The idea of having an energy-independent home is quite enticing for any homeowner. It comes with a lot of advantages, the main one being the fact that you won’t be affected by utility rate fluctuations. Also, you’ll be promoting the ‘green energy’ campaign, which is currently being recommended as a way of preserving the environment. Fortunately, it’s an attainable dream given the rapid advancement in the world of energy storage. All you need is a set of solar panels or a solar energy provider, and a battery backup to satisfy your needs.
Solar batteries are an integral part of this setup since they ensure a continuous supply of power if the grid goes down. This article will break down the seemingly complex operation of these storage devices into a few easy-to-understand steps. The discussion will revolve around a battery that’s already paired with a solar system rather than a standalone solar battery storage.
Feeding the Solar Energy
When sunlight rays hit the panels, the visible light is converted to electrical energy. The electrical current flows into the battery and is stored as DC electricity. It’s worth noting that there are two types of solar batteries: AC-coupled and DC-coupled. The latter has a built-in inverter that can convert the electricity current to DC or AC. As such, the DC solar electricity will flow from the panels to an external power inverter, which will convert it to AC energy that can either be used by your home appliances or stored in the AC battery. What the built-in inverter will do in this case is convert the AC electricity back to DC for storage.
As for a DC-coupled system, the battery doesn’t have a built-in inverter. As such, the DC electricity from the solar panels flows to the battery via a charge controller. Unlike in an AC setup, the power inverter in this system is only connected to your home’s wiring. As such, electricity from the solar panels or your storage battery is converted from DC to AC before flowing to your home appliances. What determines how much energy is stored in the battery? Read on to find out more.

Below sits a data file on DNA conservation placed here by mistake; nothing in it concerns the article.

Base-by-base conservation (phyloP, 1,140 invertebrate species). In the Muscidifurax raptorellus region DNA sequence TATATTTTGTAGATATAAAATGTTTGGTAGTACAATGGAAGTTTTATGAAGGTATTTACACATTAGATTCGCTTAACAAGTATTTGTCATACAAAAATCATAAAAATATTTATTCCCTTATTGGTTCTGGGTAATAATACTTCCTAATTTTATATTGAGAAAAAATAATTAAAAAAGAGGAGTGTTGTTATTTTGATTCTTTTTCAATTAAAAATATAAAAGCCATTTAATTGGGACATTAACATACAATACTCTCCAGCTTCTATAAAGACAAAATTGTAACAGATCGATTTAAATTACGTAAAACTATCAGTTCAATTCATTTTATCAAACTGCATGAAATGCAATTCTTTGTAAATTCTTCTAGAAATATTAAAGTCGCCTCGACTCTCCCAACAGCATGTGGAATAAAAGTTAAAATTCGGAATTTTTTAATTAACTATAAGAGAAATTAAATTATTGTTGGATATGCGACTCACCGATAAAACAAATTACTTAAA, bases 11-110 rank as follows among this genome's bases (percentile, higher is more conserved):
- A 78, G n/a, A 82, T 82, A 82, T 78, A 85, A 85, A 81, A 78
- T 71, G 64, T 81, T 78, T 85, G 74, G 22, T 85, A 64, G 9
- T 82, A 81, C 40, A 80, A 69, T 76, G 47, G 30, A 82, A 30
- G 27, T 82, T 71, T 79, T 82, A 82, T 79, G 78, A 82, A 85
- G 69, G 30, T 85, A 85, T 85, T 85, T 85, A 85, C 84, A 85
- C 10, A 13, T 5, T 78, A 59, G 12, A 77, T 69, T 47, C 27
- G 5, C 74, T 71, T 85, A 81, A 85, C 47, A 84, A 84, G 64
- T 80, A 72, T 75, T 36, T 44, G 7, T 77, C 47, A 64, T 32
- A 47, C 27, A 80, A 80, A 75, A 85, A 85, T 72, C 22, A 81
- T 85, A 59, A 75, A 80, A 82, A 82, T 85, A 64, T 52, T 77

The Charging Process
As power flows from the solar panels, your home’s electricity setup will take precedence. Therefore, electricity directly feeds your appliances, like refrigerators, TVs, and lights. Often, this energy from solar panels can be more than what you need. For instance, on a hot afternoon, a lot of power is produced, yet your home isn’t using much of it. In such a scenario, net metering occurs, wherein the extra energy flows back to the grid. However, you can use this overflow to charge up your batteries.
The amount of electricity stored in the battery depends on how fast it charges up. If, for example, your home doesn’t use up too much power, then the charging process will be quick. Also, if you’re connected to huge panels, then a lot of electric energy will flow to your home, which means the batteries will charge up a lot faster. Once your battery is full, the charge controller will prevent it from overcharging.
Why Do You Need A Solar Battery?
1. To shield you from power outages
If you’re connected to a grid, there’ll always be a few moments when the transmission system malfunctions or is shut down for maintenance. As soon as this happens, the system will isolate your home from the grid and activate the backup source. In this case, the battery will operate like a backup generator.
2. Time-of-use rate plans
On these plans, you’ll be charged according to the amount of electricity you use, as well as the time during which you use it. TOU states that the power drawn from the grid at night is more valuable than the extra energy produced during the day. As such, by storing the extra energy and using it at night, you’ll reduce the overall cost of electricity in your home.
With the world embracing ‘green energy,’ solar panels are gradually replacing the traditional sources of electricity. Solar batteries play a crucial role in ensuring that you have a reliable power supply in your home. AC-couple storage batteries have a built-in inverter, which converts the electric current to DC or AC, depending on the direction. On the other hand, a DC-couple battery doesn’t have this feature. Both batteries, however, store electric energy in DC regardless of the setup. The speed at which electricity is stored in the batteries depends on the size of the panels and the amount used by your home appliances.